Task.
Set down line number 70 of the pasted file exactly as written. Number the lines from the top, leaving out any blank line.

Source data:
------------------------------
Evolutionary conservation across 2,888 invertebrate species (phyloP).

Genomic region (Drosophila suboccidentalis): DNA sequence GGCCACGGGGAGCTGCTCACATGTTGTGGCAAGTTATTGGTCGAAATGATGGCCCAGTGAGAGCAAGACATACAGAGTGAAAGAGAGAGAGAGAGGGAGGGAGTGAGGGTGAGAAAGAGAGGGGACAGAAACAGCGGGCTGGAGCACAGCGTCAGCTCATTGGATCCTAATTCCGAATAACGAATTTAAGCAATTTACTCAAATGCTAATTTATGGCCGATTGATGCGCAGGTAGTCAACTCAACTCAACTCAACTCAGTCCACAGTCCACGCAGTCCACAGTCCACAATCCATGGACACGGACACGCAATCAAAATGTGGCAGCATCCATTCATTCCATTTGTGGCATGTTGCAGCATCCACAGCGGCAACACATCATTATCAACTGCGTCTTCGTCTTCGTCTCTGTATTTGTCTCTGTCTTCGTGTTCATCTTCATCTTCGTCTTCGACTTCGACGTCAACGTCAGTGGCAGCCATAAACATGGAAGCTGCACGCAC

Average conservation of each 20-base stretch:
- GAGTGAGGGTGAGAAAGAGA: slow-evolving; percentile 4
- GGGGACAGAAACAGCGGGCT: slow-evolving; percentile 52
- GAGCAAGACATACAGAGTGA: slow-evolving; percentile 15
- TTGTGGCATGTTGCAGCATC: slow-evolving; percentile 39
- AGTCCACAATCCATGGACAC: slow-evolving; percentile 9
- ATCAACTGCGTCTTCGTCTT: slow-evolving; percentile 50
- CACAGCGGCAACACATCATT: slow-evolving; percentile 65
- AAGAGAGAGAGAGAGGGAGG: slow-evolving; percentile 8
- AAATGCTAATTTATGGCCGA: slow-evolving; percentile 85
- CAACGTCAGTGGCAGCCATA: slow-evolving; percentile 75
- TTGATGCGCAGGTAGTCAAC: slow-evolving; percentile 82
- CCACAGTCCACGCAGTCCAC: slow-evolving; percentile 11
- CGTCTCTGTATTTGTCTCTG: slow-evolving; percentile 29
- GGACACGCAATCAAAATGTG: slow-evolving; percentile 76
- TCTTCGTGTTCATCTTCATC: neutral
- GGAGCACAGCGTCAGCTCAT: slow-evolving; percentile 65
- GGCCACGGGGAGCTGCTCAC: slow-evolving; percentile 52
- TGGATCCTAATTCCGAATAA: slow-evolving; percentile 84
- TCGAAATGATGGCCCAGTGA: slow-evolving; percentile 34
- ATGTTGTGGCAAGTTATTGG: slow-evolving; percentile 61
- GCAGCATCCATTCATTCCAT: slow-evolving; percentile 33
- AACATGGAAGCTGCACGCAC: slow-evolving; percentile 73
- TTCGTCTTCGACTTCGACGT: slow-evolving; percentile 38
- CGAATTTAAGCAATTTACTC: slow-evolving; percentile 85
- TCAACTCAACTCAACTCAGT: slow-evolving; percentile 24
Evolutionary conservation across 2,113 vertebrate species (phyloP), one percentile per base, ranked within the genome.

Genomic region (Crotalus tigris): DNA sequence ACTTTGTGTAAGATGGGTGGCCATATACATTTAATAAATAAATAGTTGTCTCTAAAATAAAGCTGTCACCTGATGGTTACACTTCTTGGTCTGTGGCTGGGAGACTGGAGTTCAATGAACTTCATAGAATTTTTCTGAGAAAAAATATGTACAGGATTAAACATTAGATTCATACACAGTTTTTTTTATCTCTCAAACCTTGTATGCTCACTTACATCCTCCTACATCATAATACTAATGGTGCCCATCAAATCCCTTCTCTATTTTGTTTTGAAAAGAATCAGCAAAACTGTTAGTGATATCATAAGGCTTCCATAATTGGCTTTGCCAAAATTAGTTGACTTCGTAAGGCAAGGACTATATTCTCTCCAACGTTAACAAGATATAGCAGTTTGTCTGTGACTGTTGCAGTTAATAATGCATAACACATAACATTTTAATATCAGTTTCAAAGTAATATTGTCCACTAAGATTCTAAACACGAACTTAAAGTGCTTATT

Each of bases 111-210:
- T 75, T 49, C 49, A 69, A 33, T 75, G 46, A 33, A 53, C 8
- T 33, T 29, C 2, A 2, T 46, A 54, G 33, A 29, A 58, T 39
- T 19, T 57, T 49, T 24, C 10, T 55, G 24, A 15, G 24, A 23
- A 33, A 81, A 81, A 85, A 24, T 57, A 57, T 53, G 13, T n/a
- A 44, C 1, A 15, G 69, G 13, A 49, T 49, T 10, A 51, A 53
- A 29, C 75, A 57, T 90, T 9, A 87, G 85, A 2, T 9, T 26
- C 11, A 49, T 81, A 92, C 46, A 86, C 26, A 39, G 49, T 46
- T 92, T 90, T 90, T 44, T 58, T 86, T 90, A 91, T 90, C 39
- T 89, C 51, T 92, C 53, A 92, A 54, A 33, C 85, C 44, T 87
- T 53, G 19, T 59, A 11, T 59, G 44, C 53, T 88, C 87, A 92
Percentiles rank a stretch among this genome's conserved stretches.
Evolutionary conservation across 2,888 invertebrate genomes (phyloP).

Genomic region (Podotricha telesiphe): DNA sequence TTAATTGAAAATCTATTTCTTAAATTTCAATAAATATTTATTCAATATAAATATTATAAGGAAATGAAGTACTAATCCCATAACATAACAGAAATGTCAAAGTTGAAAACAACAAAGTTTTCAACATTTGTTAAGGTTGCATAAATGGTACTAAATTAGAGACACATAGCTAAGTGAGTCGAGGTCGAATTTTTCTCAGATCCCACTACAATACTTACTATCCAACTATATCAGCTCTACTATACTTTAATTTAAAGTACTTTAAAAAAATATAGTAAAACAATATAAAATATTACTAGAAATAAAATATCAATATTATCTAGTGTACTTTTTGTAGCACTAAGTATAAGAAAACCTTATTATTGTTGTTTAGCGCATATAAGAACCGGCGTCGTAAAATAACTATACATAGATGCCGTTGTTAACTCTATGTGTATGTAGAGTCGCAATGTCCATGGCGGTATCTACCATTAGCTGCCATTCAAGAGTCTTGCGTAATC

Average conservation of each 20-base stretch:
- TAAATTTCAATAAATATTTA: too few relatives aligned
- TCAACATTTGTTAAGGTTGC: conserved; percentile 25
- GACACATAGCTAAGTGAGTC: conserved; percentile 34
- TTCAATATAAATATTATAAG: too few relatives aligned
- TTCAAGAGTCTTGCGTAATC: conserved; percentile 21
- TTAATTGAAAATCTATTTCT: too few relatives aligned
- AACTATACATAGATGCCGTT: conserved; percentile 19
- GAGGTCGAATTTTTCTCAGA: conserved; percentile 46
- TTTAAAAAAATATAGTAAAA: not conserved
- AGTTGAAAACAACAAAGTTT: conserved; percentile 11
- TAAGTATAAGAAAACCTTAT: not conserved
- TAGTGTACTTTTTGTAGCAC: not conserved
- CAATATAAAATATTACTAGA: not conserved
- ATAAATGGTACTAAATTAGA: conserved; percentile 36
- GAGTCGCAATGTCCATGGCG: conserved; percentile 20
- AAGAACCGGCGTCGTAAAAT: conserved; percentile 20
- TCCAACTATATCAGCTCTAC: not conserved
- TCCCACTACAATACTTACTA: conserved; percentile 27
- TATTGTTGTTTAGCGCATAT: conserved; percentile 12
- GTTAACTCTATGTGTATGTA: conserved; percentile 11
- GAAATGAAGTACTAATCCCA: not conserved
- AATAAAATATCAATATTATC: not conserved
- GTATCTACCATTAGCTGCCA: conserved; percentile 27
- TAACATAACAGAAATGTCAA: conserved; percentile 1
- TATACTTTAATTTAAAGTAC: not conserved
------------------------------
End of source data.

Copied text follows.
- TATACTTTAATTTAAAGTAC: not conserved